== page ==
Weather could have an noticeable effect on this week's play, as it's expected to change dramatically. It's in the high 50s today, going up about 10 degrees each day to the low 80s Friday and Saturday, then starting to drop again. Who will adapt best?

About all I can do is look at recent form and compare it to past performance at this course. So here's my best guess at who might contend. (At least I've done pretty good picking contenders lately. Just no winners!)
  • Having won last week, Miguel Angel Jimenez has to be considered a favorite. With no break between events, he should carry last week's form over to this week. Assuming the weather change from Alabama doesn't throw him off too much, that is.
  • Although Stricker isn't there this week, his buddy Jerry Kelly is. And Kelly's dedication to the Champions Tour has paid off, as he picked up a win earlier this year and is in contention almost every week. Last week he finished T8... and for a Wisconsin boy, this event is almost like playing at home.
  • Joe Durant has been playing well all year, posting lots of Top10s, including a T2 at last week's major. Again, current form counts for a lot in my rankings this week, and Durant is knocking at the door.
  • Scott McCarron won four times last season but has yet to enter the winner's circle this year. His scoring has been erratic but he's had three Top10s in his last six events, with a T5 at the Tradition last week. Maybe the majors have his attention now.
  • And my flier is... Jeff Maggert. He isn't someone who immediately comes to mind but he's been playing much better as of late, posting T10, T2 and T5 (last week) in his last three starts. Maggert hasn't won since 2015, but this could be his week.
So my choice this week is Jerry Kelly. To be honest, I'm picking him because he's in decent form and this is almost a home game for him. He nearly got it done last week; perhaps this will be the week he gets his first major.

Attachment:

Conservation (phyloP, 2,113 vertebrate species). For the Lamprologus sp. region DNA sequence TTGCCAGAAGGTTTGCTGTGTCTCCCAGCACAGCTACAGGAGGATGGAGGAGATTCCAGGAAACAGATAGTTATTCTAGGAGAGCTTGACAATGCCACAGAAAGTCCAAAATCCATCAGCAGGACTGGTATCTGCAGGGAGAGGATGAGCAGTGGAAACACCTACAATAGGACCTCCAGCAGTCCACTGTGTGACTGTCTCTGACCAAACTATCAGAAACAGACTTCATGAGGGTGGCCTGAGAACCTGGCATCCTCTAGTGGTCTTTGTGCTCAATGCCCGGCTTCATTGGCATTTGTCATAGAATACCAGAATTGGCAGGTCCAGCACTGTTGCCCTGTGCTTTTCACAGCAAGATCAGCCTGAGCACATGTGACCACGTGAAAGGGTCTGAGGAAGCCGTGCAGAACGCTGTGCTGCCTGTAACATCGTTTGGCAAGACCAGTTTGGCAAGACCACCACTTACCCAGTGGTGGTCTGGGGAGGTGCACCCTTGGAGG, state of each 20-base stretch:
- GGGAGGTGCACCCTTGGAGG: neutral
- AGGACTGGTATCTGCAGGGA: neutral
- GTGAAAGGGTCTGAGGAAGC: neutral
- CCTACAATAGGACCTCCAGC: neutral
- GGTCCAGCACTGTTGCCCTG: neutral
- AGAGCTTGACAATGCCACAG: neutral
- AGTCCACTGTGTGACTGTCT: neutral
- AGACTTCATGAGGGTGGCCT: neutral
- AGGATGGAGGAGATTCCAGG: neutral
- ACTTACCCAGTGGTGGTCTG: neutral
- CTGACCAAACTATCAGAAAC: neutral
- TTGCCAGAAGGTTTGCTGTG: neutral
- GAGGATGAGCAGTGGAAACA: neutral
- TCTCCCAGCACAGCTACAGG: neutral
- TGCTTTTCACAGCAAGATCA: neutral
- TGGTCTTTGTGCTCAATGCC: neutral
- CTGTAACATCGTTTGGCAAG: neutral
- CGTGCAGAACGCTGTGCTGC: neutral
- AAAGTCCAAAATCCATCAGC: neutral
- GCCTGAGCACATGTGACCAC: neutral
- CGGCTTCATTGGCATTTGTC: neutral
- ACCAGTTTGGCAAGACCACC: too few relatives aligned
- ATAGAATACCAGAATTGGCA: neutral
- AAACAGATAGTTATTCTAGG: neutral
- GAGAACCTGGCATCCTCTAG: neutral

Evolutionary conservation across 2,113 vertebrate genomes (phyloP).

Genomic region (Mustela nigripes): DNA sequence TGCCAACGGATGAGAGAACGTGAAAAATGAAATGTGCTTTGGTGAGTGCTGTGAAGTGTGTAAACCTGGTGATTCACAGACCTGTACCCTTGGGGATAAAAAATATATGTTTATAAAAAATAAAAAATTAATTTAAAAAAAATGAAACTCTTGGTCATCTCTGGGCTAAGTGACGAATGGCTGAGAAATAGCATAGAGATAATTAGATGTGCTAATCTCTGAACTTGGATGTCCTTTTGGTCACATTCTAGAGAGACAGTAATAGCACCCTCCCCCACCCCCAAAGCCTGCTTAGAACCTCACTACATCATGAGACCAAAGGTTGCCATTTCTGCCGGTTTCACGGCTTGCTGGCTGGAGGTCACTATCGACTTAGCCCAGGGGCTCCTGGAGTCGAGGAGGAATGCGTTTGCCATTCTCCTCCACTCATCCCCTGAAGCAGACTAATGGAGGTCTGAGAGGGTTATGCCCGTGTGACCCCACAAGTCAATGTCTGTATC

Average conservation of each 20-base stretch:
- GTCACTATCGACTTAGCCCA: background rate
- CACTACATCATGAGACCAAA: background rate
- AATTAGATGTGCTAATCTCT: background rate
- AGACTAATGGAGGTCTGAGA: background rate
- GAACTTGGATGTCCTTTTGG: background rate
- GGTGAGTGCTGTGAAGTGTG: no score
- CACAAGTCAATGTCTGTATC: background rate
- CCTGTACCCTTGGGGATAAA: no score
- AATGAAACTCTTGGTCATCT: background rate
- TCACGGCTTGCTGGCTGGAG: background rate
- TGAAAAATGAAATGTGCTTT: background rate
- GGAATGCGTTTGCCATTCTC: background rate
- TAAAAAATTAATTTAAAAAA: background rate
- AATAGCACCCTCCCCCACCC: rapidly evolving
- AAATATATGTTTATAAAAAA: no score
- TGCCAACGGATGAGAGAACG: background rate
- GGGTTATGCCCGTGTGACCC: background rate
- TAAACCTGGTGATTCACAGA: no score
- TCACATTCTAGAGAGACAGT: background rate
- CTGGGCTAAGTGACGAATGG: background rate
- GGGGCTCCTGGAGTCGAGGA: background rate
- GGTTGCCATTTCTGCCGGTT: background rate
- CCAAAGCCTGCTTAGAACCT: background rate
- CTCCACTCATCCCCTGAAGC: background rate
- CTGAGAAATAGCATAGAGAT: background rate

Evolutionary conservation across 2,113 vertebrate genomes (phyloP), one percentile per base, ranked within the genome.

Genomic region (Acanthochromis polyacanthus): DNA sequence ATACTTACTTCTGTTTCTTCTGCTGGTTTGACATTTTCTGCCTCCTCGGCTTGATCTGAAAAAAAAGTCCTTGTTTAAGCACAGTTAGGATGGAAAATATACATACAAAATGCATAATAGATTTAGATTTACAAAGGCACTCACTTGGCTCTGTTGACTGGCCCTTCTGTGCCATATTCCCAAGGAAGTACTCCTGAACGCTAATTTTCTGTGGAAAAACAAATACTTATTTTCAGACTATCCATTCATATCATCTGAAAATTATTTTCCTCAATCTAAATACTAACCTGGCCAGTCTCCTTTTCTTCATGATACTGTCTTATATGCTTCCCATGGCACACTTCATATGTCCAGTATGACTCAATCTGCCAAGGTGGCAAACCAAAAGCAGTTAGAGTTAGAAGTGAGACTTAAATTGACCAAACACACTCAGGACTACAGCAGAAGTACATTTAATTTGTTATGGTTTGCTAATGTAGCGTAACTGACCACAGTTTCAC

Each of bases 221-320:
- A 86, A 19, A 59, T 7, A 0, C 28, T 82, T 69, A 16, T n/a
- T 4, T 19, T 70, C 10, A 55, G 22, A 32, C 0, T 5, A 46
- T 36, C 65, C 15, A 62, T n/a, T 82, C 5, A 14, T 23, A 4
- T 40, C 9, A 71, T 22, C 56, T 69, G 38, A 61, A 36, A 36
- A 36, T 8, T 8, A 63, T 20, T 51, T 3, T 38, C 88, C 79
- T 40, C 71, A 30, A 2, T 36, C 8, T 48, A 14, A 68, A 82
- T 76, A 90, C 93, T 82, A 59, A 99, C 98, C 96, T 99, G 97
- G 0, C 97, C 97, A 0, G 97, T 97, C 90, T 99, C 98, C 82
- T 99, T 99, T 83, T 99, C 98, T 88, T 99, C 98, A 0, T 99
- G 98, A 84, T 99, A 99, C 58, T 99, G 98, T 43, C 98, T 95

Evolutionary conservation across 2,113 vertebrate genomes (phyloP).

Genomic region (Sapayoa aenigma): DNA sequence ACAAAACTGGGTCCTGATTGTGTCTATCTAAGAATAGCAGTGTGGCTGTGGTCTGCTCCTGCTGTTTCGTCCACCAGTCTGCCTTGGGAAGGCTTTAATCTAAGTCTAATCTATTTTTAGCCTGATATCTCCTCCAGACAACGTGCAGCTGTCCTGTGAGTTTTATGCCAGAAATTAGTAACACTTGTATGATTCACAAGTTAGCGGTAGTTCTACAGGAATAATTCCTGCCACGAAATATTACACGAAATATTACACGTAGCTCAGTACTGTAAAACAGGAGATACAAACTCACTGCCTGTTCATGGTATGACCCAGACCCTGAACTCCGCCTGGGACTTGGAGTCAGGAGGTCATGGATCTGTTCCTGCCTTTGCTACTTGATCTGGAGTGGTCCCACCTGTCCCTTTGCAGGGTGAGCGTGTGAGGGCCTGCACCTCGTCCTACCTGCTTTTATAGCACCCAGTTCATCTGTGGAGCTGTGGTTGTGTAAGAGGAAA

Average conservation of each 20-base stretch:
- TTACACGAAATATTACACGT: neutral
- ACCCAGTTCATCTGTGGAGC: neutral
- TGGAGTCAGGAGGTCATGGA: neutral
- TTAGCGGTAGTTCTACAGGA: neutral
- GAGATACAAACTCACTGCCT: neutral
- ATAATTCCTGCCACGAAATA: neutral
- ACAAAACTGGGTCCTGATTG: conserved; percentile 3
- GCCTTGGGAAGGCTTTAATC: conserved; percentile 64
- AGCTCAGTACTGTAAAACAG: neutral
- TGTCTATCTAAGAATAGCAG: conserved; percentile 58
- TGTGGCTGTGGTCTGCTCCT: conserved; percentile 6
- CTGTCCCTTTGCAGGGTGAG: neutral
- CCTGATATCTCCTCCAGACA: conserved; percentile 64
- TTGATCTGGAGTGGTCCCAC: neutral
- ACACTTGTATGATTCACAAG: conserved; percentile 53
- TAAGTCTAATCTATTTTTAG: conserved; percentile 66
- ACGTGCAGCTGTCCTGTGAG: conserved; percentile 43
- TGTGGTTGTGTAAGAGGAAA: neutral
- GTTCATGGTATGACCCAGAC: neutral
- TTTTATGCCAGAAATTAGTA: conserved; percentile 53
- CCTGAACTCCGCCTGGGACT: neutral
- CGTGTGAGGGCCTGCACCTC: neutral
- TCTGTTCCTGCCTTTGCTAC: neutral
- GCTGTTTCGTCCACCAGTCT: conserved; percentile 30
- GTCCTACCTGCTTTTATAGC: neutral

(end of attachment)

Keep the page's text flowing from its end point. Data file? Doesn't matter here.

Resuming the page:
Monday, May 21, 2018

The Limerick Summary: 2018 AT&T Byron Nelson

Winner: Aaron Wise

Around the wider world of golf: Ariya Jutanugarn won the Kingsmill Championship on the LPGA; Jenny Haglund won the Symetra Classic on the Symetra Tour; Miguel Angel Jimenez won the Regions Tradition on the Champions Tour; Michael Arnaud won the BMW Charity Pro-Am on the Tour; Andrés Gallegos won the Puerto Plata DR Open on the PGA TOUR Latinoamérica; Adrian Otaegui won the inaugural Belgian Knockout on the ET; Ryuko Tokimatsu won the Kansai Open Golf Championship on the Japan Golf Tour; John Catlin won the Asia-Pacific Classic on the Asian Tour; and Hee-kyung Bae won the Chukyo TV Bridgestone Ladies Open on the Japan LPGA Tour.

Aaron Wise with AT&T Byron Nelson trophy

It was way past dark at my house before the PGA Tour closed shop for the night. Fortunately for the guys playing in the AT&T Byron Nelson, they had almost one more hour of daylight in Texas than we did here in North Carolina.

Almost. It looked pretty dark to me, even with the TV cameras' added light. But it wasn't like Aaron Wise needed any more light. After he striped his final drive and hit the green with a three-shot lead, nobody had much of a chance to catch him anyway.

Much has been made of how good Wise is and how much he learned at Quail Hollow just a couple of weeks back, when he posted a T2 finish. But that was just talk.

What Wise did on Sunday proved that we may have underestimated his potential. He never seemed to lose focus on what he was doing -- striding calmly around the course, making good strategic choices that put him 5-under on the front nine while giving him mostly easy pars on the back nine as he cruised to his first PGA Tour win. And those shots were made with confidence -- there was no sign that he felt any pressure until cameras caught him taking a deep breath before that striped drive on 18.

If his performance Sunday was any indication of what's coming, I'd better start looking for more words that rhyme with Wise. I'll be needing them for all the Limerick Summaries he's going to claim!
Though thunderclouds darkened the skies,
Young Aaron did not take his eyes
Off his goal. From the start
His mind and his heart
Were proved, by his play, truly Wise.
The photo came from this page at the Republican American site.